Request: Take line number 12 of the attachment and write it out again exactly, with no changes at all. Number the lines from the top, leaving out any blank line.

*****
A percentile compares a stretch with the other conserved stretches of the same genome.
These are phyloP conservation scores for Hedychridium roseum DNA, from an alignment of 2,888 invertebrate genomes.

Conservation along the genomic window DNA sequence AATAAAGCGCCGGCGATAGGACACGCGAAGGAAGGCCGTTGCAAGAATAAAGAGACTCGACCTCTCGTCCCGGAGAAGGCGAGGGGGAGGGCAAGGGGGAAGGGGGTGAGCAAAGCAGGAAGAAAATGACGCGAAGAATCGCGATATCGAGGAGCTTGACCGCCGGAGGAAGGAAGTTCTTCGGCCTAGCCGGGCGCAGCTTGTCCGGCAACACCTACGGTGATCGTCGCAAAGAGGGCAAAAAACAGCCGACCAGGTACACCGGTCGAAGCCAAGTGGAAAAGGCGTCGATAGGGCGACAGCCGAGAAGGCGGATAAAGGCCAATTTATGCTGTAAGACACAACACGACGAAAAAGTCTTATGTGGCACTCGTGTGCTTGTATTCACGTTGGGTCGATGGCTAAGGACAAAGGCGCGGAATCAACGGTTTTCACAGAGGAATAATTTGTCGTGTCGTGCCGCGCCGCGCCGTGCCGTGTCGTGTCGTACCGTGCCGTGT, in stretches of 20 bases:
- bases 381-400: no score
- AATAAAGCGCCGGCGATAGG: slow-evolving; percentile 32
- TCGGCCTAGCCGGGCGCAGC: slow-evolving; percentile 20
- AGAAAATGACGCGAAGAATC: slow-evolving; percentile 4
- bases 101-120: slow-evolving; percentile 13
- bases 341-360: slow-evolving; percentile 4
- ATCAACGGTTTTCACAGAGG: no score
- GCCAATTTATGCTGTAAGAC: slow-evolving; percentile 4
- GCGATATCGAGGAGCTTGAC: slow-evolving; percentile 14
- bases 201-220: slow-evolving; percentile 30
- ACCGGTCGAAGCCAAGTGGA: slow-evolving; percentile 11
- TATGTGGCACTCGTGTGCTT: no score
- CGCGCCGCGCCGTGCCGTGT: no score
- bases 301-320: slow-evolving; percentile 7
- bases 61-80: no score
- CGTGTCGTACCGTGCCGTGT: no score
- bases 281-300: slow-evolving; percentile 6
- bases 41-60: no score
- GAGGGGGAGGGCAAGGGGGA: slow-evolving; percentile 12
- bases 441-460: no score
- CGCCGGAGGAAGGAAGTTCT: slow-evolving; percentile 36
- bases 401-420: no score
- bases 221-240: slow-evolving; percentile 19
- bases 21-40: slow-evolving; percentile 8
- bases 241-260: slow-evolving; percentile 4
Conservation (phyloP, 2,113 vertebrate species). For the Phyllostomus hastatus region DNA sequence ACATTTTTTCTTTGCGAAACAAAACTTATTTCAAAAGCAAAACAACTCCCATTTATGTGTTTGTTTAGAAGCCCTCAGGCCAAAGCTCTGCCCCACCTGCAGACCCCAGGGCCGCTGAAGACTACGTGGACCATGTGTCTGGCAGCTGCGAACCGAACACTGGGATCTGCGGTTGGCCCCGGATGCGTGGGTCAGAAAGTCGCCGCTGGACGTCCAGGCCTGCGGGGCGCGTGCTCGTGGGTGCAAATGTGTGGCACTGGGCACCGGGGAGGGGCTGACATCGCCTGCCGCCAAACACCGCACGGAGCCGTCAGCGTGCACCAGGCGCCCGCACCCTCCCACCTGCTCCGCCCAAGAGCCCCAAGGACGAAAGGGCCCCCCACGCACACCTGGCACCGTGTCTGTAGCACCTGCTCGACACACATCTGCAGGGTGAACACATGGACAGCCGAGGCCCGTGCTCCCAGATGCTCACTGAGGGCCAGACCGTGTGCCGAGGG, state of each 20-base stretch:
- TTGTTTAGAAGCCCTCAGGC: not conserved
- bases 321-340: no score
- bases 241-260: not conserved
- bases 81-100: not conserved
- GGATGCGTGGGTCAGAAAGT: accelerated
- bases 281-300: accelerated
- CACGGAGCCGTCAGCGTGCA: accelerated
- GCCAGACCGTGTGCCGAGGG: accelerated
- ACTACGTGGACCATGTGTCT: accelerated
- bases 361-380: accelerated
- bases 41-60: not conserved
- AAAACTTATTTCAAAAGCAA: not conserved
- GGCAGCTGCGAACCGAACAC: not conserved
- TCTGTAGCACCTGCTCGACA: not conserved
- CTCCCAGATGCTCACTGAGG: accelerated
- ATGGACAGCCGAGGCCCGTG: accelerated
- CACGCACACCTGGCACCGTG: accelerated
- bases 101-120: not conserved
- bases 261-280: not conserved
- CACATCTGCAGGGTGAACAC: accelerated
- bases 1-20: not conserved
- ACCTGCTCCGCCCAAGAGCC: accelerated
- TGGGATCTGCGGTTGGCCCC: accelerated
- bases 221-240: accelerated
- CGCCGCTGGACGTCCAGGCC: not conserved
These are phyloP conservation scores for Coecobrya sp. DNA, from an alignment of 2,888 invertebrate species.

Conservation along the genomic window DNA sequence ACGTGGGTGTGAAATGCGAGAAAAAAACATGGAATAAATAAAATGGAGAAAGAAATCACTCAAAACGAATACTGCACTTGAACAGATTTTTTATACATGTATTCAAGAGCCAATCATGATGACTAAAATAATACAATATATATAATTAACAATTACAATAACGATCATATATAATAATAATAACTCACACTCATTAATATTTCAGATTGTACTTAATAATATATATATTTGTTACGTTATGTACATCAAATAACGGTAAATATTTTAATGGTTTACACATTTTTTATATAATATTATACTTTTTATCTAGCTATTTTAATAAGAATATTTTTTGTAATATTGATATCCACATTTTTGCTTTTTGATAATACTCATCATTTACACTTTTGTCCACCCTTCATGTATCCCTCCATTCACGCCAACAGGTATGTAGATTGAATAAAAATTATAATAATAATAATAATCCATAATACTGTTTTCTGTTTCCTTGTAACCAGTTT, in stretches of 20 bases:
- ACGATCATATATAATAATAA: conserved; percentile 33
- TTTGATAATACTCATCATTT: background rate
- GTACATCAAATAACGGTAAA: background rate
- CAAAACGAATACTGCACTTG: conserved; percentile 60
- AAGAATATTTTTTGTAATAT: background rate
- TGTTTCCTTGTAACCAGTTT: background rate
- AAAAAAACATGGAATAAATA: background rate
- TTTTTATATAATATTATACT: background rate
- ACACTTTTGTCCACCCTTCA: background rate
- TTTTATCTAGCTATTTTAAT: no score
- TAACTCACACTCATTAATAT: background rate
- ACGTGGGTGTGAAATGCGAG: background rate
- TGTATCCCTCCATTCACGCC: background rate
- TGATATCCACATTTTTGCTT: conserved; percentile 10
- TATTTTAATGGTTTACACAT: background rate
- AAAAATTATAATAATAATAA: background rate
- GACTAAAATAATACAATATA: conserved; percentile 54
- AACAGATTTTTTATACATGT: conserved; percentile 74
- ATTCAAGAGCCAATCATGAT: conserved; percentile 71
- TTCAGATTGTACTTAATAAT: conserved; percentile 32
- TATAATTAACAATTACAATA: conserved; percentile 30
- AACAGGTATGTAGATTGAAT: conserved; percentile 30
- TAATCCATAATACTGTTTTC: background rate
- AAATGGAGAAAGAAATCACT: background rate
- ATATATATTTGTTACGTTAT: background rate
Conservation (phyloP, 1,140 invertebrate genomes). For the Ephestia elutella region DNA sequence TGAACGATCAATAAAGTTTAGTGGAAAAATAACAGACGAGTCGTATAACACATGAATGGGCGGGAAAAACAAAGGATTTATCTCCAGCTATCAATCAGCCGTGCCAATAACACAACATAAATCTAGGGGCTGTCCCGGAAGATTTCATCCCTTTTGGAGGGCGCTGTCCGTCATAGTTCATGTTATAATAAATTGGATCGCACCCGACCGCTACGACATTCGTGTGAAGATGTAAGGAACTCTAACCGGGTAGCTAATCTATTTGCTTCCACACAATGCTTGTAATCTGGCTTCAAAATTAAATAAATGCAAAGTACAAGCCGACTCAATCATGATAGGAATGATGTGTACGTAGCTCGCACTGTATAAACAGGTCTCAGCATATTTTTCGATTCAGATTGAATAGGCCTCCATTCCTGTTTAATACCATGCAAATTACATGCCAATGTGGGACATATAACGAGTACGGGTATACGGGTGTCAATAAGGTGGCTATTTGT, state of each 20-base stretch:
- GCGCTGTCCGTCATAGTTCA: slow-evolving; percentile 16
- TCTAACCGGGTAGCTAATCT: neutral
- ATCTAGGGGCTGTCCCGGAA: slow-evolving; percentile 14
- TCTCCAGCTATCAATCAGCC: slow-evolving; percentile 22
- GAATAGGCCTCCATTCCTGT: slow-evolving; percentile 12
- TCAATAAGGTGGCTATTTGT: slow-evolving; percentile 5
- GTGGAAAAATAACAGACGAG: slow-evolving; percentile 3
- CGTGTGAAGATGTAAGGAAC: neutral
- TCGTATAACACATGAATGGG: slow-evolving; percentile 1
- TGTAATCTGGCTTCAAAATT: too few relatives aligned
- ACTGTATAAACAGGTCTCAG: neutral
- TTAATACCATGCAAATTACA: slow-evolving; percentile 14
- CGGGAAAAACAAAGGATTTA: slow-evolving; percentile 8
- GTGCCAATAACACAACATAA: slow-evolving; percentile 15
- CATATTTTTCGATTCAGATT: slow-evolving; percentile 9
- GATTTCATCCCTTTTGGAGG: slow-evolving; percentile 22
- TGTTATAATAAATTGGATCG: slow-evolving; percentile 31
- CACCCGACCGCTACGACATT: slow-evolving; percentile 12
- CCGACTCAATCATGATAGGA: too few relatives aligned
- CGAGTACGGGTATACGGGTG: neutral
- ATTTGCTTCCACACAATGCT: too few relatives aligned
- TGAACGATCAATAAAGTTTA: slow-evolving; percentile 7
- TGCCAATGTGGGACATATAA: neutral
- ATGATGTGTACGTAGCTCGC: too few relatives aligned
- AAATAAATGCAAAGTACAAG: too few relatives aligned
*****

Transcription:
- GCGATATCGAGGAGCTTGAC: slow-evolving; percentile 14